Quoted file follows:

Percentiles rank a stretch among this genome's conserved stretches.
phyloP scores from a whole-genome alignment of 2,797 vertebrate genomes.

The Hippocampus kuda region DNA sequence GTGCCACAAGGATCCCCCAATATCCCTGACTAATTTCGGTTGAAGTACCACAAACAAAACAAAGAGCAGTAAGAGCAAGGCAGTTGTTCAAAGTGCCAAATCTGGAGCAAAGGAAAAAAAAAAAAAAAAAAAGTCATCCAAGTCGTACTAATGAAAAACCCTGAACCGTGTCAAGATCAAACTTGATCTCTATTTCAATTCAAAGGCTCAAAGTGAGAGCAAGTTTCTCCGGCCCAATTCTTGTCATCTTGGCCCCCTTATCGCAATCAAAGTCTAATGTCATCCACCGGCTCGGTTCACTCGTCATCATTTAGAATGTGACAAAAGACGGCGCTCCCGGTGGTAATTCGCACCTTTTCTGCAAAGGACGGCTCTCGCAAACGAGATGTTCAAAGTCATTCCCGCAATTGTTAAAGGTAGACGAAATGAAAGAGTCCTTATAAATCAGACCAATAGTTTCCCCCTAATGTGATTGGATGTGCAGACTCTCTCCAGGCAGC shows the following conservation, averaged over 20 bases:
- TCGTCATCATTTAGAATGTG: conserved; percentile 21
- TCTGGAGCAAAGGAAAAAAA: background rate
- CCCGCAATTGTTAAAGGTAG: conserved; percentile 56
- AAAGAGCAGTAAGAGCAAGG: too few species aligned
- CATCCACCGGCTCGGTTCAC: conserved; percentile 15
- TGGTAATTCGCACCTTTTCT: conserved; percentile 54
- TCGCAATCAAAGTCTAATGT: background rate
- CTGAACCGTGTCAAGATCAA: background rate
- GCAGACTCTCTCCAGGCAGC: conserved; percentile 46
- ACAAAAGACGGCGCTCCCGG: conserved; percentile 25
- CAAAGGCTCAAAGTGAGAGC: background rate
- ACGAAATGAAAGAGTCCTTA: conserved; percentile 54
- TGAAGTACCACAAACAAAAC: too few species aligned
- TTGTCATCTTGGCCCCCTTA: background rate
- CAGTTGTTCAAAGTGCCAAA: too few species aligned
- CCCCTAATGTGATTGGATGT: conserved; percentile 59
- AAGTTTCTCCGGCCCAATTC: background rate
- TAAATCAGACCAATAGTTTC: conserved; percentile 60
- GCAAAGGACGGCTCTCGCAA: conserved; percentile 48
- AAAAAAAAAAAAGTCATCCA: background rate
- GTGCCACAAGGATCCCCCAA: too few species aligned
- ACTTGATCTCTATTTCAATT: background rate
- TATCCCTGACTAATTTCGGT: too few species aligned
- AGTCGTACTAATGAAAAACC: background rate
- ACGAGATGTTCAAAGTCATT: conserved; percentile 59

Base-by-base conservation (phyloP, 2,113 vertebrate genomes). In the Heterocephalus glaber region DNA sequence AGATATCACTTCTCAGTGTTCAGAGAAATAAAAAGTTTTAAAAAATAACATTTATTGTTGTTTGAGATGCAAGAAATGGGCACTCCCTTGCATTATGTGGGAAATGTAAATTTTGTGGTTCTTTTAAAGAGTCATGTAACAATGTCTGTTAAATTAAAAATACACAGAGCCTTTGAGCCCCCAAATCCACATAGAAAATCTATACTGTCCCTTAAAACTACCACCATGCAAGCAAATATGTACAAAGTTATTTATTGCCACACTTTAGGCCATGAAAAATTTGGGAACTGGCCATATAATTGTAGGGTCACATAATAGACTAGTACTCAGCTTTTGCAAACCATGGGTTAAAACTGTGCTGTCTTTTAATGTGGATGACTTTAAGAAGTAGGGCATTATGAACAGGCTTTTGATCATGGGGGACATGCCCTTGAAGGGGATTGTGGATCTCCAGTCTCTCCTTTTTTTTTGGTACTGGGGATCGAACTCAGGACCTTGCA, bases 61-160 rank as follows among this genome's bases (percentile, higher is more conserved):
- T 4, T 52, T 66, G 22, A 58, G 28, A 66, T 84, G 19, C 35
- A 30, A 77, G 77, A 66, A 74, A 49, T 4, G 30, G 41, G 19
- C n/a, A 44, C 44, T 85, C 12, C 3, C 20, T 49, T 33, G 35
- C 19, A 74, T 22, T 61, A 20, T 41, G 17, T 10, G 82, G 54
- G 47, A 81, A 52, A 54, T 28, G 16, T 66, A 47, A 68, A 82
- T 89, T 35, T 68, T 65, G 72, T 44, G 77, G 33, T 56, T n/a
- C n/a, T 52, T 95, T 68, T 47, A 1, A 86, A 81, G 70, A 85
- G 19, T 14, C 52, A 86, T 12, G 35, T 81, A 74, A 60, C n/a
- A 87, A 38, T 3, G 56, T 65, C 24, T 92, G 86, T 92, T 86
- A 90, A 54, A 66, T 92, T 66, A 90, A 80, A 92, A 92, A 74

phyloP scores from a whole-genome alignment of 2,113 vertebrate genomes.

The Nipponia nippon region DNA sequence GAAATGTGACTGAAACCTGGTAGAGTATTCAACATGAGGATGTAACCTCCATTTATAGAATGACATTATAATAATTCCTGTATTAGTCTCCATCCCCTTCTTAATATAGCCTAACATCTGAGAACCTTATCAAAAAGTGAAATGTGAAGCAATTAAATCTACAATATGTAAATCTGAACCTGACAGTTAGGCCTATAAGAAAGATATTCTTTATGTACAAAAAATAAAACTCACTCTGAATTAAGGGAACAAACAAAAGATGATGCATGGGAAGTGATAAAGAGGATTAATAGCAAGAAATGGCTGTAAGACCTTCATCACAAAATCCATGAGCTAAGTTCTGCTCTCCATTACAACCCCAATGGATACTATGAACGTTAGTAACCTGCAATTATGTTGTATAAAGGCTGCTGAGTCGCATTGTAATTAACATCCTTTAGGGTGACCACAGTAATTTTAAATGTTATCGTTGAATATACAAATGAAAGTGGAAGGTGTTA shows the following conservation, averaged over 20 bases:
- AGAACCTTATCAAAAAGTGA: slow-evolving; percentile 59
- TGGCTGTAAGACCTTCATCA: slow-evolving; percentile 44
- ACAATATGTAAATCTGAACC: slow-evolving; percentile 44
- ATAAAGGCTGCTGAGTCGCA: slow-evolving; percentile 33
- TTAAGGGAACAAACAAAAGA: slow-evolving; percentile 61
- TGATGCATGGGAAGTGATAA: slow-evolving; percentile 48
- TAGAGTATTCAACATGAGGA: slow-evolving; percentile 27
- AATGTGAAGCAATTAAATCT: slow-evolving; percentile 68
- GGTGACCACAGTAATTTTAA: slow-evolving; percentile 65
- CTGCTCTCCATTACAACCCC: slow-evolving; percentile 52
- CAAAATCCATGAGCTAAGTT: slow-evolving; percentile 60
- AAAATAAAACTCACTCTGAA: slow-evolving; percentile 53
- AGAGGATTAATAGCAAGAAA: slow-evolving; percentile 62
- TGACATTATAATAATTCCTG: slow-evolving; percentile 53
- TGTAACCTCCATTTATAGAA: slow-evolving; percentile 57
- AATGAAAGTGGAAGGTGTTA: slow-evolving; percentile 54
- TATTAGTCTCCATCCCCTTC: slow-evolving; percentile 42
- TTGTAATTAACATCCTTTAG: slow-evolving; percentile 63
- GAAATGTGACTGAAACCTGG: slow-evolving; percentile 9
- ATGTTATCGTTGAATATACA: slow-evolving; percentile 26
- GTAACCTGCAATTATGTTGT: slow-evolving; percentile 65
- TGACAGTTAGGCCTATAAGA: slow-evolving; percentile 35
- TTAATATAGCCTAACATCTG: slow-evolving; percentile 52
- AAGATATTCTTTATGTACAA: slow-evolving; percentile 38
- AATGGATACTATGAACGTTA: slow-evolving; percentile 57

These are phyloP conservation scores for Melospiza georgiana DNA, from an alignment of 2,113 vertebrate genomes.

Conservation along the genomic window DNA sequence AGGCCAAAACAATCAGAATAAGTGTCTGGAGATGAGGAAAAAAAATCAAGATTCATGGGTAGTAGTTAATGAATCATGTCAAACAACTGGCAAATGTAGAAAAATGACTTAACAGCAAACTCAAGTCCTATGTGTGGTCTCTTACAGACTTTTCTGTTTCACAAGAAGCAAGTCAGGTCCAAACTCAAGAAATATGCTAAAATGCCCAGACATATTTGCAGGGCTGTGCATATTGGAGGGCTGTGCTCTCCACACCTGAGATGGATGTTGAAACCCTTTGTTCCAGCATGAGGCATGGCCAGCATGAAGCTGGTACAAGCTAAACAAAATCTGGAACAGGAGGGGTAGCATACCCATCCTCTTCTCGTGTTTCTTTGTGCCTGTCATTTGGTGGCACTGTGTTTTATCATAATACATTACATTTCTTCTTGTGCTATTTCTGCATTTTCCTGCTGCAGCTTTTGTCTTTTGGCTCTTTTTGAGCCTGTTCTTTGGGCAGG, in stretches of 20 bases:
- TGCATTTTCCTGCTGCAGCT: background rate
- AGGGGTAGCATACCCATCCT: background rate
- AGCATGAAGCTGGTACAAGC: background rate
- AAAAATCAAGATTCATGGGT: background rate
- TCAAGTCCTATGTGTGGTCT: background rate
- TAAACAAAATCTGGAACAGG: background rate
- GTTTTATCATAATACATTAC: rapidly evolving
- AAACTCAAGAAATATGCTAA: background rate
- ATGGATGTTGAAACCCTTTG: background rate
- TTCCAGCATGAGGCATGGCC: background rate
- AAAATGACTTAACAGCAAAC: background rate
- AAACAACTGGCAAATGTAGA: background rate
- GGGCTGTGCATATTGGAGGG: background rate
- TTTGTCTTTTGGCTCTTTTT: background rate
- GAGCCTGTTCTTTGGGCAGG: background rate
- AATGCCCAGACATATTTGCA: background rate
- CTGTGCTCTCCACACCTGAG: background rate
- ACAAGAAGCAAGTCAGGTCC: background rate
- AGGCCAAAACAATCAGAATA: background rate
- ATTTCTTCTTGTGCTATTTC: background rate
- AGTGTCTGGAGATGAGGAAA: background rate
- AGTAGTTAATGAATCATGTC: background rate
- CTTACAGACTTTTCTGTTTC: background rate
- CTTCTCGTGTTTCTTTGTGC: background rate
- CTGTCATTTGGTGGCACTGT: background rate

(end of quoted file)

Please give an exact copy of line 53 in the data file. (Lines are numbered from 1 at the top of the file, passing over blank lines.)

- AAAATAAAACTCACTCTGAA: slow-evolving; percentile 53